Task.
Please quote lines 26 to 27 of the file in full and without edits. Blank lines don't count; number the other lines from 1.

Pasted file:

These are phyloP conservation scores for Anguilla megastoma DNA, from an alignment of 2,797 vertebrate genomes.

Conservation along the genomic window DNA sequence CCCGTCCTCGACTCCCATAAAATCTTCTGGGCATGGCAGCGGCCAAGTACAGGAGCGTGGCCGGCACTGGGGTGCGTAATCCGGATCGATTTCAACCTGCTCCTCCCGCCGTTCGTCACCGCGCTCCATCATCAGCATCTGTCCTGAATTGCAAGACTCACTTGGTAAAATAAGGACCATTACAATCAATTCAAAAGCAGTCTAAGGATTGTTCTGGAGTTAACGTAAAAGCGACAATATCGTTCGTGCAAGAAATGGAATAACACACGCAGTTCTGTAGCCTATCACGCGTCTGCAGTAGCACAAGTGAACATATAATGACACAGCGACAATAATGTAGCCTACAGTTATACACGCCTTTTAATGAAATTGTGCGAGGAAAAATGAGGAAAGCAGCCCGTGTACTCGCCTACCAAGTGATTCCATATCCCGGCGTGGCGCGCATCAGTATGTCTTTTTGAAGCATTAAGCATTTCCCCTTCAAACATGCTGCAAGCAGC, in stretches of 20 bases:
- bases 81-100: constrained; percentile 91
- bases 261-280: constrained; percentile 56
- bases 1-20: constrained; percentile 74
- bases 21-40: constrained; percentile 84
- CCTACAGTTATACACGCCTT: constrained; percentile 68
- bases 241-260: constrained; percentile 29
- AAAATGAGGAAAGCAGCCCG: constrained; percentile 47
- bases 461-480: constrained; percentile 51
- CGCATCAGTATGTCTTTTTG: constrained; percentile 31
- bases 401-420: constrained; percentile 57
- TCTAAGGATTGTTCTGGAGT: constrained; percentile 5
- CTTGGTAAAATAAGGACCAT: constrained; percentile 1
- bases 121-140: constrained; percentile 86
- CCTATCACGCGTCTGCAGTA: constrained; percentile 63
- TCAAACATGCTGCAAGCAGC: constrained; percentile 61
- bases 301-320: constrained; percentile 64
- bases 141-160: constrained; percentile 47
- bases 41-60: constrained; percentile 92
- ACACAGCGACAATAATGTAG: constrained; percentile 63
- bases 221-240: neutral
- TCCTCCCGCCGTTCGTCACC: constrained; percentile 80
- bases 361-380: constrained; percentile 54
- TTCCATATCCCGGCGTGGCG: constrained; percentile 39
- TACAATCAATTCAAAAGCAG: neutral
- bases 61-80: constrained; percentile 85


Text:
- TACAATCAATTCAAAAGCAG: neutral
- bases 61-80: constrained; percentile 85